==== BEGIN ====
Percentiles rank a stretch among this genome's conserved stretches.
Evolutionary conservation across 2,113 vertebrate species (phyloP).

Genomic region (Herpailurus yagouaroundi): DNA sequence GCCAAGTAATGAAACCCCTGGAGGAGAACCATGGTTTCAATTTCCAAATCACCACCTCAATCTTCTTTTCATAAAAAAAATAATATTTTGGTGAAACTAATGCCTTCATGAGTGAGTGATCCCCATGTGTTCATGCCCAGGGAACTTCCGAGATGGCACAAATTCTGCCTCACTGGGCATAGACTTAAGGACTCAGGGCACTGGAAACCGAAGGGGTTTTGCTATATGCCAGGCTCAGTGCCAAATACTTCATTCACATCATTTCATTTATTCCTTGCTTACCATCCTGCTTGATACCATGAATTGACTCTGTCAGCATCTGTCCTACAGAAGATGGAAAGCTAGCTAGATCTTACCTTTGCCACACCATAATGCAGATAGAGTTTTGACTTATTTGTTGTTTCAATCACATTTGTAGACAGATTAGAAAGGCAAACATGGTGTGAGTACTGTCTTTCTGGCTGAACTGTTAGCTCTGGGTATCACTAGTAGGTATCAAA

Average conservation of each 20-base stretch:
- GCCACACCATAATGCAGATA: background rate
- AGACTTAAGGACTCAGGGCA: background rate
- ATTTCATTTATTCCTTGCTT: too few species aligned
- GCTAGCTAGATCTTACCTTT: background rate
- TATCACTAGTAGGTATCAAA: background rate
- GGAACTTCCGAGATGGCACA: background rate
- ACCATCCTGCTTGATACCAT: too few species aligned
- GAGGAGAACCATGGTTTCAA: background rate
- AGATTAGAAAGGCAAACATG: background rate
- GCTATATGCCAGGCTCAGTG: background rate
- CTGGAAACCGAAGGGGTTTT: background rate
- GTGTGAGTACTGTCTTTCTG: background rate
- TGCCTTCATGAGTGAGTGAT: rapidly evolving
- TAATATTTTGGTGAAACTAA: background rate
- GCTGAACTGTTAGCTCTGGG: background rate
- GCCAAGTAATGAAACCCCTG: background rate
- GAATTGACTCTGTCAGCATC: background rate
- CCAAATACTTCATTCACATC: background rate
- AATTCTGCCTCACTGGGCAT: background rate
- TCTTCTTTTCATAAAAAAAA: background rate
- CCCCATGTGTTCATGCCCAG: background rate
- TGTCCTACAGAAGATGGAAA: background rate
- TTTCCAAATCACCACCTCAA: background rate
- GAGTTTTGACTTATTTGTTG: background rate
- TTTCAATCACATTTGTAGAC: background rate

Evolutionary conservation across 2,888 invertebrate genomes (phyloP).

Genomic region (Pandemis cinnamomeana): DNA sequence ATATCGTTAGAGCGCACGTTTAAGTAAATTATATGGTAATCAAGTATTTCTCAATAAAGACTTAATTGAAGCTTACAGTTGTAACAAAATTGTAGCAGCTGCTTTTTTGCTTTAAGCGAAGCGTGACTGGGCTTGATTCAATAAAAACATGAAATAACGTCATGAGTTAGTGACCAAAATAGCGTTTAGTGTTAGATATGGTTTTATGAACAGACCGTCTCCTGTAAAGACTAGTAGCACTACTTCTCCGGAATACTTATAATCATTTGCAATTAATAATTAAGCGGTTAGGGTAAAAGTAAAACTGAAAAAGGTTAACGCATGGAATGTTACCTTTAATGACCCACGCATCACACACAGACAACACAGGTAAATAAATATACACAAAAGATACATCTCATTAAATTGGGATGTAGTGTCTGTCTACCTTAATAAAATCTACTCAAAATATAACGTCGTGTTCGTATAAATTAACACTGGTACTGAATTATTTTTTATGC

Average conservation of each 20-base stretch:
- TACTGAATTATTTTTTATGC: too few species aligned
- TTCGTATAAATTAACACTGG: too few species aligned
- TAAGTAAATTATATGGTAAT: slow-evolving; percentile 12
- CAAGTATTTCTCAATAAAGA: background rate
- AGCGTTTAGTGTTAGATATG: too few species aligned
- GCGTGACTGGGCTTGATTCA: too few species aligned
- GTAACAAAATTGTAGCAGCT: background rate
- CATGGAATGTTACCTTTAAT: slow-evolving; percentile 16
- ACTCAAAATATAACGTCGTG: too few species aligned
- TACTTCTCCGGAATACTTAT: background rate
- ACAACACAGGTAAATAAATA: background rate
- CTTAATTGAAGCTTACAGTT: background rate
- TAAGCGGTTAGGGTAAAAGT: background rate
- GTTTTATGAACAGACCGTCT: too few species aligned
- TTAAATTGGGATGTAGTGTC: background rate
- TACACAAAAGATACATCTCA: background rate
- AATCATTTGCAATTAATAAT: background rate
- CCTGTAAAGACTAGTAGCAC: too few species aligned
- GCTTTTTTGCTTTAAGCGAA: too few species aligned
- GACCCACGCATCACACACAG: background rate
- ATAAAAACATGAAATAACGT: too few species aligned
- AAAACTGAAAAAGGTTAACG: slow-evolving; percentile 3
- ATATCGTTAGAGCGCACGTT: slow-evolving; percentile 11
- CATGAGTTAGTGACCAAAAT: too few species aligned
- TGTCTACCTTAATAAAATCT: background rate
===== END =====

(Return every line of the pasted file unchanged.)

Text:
Percentiles rank a stretch among this genome's conserved stretches.
Evolutionary conservation across 2,113 vertebrate species (phyloP).

Genomic region (Herpailurus yagouaroundi): DNA sequence GCCAAGTAATGAAACCCCTGGAGGAGAACCATGGTTTCAATTTCCAAATCACCACCTCAATCTTCTTTTCATAAAAAAAATAATATTTTGGTGAAACTAATGCCTTCATGAGTGAGTGATCCCCATGTGTTCATGCCCAGGGAACTTCCGAGATGGCACAAATTCTGCCTCACTGGGCATAGACTTAAGGACTCAGGGCACTGGAAACCGAAGGGGTTTTGCTATATGCCAGGCTCAGTGCCAAATACTTCATTCACATCATTTCATTTATTCCTTGCTTACCATCCTGCTTGATACCATGAATTGACTCTGTCAGCATCTGTCCTACAGAAGATGGAAAGCTAGCTAGATCTTACCTTTGCCACACCATAATGCAGATAGAGTTTTGACTTATTTGTTGTTTCAATCACATTTGTAGACAGATTAGAAAGGCAAACATGGTGTGAGTACTGTCTTTCTGGCTGAACTGTTAGCTCTGGGTATCACTAGTAGGTATCAAA

Average conservation of each 20-base stretch:
- GCCACACCATAATGCAGATA: background rate
- AGACTTAAGGACTCAGGGCA: background rate
- ATTTCATTTATTCCTTGCTT: too few species aligned
- GCTAGCTAGATCTTACCTTT: background rate
- TATCACTAGTAGGTATCAAA: background rate
- GGAACTTCCGAGATGGCACA: background rate
- ACCATCCTGCTTGATACCAT: too few species aligned
- GAGGAGAACCATGGTTTCAA: background rate
- AGATTAGAAAGGCAAACATG: background rate
- GCTATATGCCAGGCTCAGTG: background rate
- CTGGAAACCGAAGGGGTTTT: background rate
- GTGTGAGTACTGTCTTTCTG: background rate
- TGCCTTCATGAGTGAGTGAT: rapidly evolving
- TAATATTTTGGTGAAACTAA: background rate
- GCTGAACTGTTAGCTCTGGG: background rate
- GCCAAGTAATGAAACCCCTG: background rate
- GAATTGACTCTGTCAGCATC: background rate
- CCAAATACTTCATTCACATC: background rate
- AATTCTGCCTCACTGGGCAT: background rate
- TCTTCTTTTCATAAAAAAAA: background rate
- CCCCATGTGTTCATGCCCAG: background rate
- TGTCCTACAGAAGATGGAAA: background rate
- TTTCCAAATCACCACCTCAA: background rate
- GAGTTTTGACTTATTTGTTG: background rate
- TTTCAATCACATTTGTAGAC: background rate

Evolutionary conservation across 2,888 invertebrate genomes (phyloP).

Genomic region (Pandemis cinnamomeana): DNA sequence ATATCGTTAGAGCGCACGTTTAAGTAAATTATATGGTAATCAAGTATTTCTCAATAAAGACTTAATTGAAGCTTACAGTTGTAACAAAATTGTAGCAGCTGCTTTTTTGCTTTAAGCGAAGCGTGACTGGGCTTGATTCAATAAAAACATGAAATAACGTCATGAGTTAGTGACCAAAATAGCGTTTAGTGTTAGATATGGTTTTATGAACAGACCGTCTCCTGTAAAGACTAGTAGCACTACTTCTCCGGAATACTTATAATCATTTGCAATTAATAATTAAGCGGTTAGGGTAAAAGTAAAACTGAAAAAGGTTAACGCATGGAATGTTACCTTTAATGACCCACGCATCACACACAGACAACACAGGTAAATAAATATACACAAAAGATACATCTCATTAAATTGGGATGTAGTGTCTGTCTACCTTAATAAAATCTACTCAAAATATAACGTCGTGTTCGTATAAATTAACACTGGTACTGAATTATTTTTTATGC

Average conservation of each 20-base stretch:
- TACTGAATTATTTTTTATGC: too few species aligned
- TTCGTATAAATTAACACTGG: too few species aligned
- TAAGTAAATTATATGGTAAT: slow-evolving; percentile 12
- CAAGTATTTCTCAATAAAGA: background rate
- AGCGTTTAGTGTTAGATATG: too few species aligned
- GCGTGACTGGGCTTGATTCA: too few species aligned
- GTAACAAAATTGTAGCAGCT: background rate
- CATGGAATGTTACCTTTAAT: slow-evolving; percentile 16
- ACTCAAAATATAACGTCGTG: too few species aligned
- TACTTCTCCGGAATACTTAT: background rate
- ACAACACAGGTAAATAAATA: background rate
- CTTAATTGAAGCTTACAGTT: background rate
- TAAGCGGTTAGGGTAAAAGT: background rate
- GTTTTATGAACAGACCGTCT: too few species aligned
- TTAAATTGGGATGTAGTGTC: background rate
- TACACAAAAGATACATCTCA: background rate
- AATCATTTGCAATTAATAAT: background rate
- CCTGTAAAGACTAGTAGCAC: too few species aligned
- GCTTTTTTGCTTTAAGCGAA: too few species aligned
- GACCCACGCATCACACACAG: background rate
- ATAAAAACATGAAATAACGT: too few species aligned
- AAAACTGAAAAAGGTTAACG: slow-evolving; percentile 3
- ATATCGTTAGAGCGCACGTT: slow-evolving; percentile 11
- CATGAGTTAGTGACCAAAAT: too few species aligned
- TGTCTACCTTAATAAAATCT: background rate